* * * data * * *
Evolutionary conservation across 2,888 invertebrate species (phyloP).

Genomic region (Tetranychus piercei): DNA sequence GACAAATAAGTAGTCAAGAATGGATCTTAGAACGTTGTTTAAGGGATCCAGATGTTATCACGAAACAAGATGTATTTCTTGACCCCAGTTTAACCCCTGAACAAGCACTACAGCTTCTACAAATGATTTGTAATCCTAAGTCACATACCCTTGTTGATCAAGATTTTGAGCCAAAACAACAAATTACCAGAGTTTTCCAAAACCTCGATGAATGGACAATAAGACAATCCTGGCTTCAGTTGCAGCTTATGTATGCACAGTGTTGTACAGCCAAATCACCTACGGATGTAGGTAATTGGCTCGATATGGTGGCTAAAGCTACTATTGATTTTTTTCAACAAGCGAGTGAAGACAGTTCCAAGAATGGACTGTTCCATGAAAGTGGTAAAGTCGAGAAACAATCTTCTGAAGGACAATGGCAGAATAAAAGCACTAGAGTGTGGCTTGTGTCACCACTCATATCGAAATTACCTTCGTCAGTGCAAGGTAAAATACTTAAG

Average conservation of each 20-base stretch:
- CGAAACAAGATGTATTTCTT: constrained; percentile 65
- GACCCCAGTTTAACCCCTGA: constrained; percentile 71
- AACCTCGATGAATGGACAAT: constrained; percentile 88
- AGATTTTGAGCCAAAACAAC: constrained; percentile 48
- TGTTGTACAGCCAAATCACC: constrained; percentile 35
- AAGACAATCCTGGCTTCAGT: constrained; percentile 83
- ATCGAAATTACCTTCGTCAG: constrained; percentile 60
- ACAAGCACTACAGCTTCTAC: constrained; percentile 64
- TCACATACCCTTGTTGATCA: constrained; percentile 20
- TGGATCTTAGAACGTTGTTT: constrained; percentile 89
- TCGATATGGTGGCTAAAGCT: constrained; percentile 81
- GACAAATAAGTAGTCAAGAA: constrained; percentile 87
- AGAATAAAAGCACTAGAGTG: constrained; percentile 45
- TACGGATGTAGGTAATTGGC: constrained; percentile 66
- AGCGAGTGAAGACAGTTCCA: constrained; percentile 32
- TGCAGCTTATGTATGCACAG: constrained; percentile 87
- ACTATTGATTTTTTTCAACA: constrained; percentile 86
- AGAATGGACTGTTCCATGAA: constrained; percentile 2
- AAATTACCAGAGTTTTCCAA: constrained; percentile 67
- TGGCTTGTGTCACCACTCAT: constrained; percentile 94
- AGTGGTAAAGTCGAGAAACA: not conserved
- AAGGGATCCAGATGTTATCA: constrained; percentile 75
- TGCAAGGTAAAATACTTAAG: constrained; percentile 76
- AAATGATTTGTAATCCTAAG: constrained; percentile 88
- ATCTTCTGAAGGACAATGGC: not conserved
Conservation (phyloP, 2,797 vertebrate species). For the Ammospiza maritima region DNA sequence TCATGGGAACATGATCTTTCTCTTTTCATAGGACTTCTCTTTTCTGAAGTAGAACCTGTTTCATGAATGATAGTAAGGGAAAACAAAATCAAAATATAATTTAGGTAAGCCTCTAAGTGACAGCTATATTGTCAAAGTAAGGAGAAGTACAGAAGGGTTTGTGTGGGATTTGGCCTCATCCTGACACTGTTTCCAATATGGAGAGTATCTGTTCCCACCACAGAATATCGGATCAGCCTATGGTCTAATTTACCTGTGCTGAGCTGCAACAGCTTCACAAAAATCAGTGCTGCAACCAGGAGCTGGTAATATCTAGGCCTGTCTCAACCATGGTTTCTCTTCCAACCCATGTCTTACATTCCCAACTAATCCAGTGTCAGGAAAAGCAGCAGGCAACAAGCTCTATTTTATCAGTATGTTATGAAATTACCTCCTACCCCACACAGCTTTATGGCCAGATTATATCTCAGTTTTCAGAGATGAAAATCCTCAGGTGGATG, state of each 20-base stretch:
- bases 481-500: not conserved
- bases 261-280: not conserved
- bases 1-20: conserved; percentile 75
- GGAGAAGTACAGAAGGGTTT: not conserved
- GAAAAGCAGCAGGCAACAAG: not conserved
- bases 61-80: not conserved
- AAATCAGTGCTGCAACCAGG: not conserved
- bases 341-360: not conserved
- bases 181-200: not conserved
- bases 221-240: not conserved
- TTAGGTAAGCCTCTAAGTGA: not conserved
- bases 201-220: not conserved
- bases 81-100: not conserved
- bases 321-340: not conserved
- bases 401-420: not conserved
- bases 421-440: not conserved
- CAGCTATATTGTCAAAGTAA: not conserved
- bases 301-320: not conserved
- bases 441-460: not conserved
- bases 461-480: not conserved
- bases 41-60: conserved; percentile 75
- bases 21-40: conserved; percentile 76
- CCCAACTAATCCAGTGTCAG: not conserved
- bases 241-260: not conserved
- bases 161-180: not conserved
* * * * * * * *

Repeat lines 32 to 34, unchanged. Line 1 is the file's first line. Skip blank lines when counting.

- bases 1-20: conserved; percentile 75
- GGAGAAGTACAGAAGGGTTT: not conserved
- GAAAAGCAGCAGGCAACAAG: not conserved